BEIRUT — With his nation plunging toward civil war, Syrian President Bashar Assad announced Wednesday that a nationwide referendum would be held this month on a new constitution that is the centerpiece of what he says is a plan to reform the country.
The opposition dismissed the referendum announcement as an effort to buy time, and it was not clear how the government could carry out a vote in a country riven by violence. Large areas of Syria are no longer even under government control.
The new constitution would enshrine freedom of speech and worship, along with other basic liberties, and end the current monopoly on power held by Assad’s Baath Party, which has ruled for four decades. The state-run Syrian Arab News Agency said it could “turn Syria into an example to follow in terms of public freedoms and political plurality.”
But Assad’s foes say the government regularly tramples rights guarantees in the current constitution. They scoffed at the proposed reforms as a sign of desperation.
“This shows Assad is living in an alternate reality,” said Rafif Jouejati, a U.S.-based spokeswoman for the Local Coordinating Committees, a Syrian opposition network. “It’s completely impractical.”
White House spokesman Jay Carney labeled the proposed referendum “laughable.”
“It makes a mockery of the Syrian revolution,” Carney told reporters aboard Air Force One.
The referendum is probably meant in part to please Syria’s dwindling list of foreign allies, notably Moscow, which along with China vetoed a Security Council resolution this month that backed a plan for Assad to give up power. Russia has pressed Assad to push ahead with reforms.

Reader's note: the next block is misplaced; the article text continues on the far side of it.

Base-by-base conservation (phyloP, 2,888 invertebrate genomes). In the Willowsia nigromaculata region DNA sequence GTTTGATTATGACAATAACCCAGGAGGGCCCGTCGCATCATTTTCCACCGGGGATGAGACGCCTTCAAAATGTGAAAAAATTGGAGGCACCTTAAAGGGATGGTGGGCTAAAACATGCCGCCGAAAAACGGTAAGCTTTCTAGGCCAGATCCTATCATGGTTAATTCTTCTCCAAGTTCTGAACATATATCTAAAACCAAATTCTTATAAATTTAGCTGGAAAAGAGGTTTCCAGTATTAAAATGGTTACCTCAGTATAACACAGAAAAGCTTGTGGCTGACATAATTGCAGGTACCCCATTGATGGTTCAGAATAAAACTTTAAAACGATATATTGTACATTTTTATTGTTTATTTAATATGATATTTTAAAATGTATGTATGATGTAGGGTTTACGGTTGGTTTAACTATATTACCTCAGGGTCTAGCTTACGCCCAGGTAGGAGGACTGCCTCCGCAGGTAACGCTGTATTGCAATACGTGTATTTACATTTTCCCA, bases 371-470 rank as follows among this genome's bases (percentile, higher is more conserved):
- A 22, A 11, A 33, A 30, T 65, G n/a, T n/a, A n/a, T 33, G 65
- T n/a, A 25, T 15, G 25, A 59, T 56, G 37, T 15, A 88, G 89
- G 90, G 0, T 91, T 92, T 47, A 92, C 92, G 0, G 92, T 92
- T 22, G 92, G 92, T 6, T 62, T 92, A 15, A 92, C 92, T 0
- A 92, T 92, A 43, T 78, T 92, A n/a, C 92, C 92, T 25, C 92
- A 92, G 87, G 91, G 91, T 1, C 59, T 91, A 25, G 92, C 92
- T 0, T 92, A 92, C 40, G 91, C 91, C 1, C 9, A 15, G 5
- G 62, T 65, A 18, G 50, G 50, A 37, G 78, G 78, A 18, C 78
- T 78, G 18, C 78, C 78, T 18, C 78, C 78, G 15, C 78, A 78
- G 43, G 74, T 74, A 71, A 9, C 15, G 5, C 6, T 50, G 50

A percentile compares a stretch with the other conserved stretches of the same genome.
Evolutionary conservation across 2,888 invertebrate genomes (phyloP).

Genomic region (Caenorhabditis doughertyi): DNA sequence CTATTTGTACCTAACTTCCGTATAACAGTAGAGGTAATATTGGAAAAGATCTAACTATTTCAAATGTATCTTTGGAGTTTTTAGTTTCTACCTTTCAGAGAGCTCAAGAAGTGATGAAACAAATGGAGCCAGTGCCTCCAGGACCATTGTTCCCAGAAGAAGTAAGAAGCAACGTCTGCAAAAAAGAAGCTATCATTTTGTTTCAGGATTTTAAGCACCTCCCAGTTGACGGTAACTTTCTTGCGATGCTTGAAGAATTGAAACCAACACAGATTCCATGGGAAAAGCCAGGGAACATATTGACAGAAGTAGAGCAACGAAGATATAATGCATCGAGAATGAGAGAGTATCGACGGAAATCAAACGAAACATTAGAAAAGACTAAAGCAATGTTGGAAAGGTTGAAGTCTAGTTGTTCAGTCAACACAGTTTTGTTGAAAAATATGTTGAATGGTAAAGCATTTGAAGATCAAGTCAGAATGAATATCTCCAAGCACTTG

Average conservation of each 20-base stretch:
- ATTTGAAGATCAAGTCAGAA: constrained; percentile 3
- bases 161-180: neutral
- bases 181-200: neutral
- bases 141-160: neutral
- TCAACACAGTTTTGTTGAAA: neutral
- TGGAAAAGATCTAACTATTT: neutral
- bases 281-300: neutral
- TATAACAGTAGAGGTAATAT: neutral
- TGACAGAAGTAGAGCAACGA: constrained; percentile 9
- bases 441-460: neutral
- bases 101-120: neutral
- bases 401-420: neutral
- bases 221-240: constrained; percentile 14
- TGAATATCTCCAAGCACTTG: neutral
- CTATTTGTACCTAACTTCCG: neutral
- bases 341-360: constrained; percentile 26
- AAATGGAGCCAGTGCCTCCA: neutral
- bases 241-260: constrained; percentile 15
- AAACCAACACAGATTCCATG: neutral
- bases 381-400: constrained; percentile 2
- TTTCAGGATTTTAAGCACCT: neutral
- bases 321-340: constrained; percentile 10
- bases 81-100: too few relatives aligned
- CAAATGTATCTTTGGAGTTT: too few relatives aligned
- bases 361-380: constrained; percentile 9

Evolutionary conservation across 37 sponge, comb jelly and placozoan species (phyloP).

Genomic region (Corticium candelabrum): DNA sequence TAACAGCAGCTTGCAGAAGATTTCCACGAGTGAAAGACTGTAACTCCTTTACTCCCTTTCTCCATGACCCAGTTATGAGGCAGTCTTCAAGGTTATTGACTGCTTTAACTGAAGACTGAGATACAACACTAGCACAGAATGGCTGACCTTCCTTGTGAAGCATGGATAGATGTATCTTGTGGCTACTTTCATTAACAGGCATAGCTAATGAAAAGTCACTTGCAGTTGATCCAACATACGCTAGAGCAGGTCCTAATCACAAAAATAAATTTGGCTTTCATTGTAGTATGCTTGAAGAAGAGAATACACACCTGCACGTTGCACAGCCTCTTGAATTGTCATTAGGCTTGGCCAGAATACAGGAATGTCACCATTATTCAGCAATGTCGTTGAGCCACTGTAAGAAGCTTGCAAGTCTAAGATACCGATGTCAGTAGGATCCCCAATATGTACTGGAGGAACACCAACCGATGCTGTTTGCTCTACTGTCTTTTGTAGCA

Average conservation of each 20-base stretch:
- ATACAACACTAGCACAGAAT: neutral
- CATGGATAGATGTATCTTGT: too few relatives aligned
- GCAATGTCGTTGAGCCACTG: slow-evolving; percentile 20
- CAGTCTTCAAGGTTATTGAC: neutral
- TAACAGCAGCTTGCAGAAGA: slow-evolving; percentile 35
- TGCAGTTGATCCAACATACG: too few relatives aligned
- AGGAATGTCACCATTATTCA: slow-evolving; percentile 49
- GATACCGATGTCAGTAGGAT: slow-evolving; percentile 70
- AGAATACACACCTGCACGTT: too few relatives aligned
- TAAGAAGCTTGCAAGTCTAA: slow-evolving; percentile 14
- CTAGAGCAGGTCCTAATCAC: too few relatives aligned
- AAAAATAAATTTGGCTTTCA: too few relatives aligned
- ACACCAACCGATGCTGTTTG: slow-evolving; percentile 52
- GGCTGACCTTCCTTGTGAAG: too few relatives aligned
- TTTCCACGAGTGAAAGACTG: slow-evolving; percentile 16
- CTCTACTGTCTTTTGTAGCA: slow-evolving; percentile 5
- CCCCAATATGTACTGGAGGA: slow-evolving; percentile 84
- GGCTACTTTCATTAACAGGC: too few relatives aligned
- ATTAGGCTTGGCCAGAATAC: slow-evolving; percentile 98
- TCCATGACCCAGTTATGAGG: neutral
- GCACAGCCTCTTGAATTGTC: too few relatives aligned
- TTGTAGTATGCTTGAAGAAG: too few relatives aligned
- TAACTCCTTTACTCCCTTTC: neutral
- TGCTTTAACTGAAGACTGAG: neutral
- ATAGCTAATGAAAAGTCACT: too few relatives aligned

Russian Foreign Minister Sergei Lavrov, speaking in The Hague, called the plan for a referendum “a step forward.”
Even as Assad announced the referendum, a thick plume of black smoke billowed from a fuel pipeline in the city of Homs, which has become a focus of the escalating conflict. The government and the opposition accused each other of attacking the pipeline in Syria’s third-largest city.
Opposition activists said the government had launched new assaults on Homs and other rebel strongholds. The opposition reported at least 32 people were killed across the country, reported Al-Jazeera, the pan-Arab satellite network.
In Homs, opposition and human rights activists have accused security forces of indiscriminately shelling civilian areas. The official news agency denied that, saying “armed terrorists groups” are bombing residences in Homs in an effort to spread panic.
At the United Nations, diplomats were working on a General Assembly resolution condemning the Syrian government, which may come to a vote as early as Thursday. General Assembly action carries less legal weight than a Security Council resolution, but cannot be vetoed.
Special correspondent Rima Marrouch contributed to this report.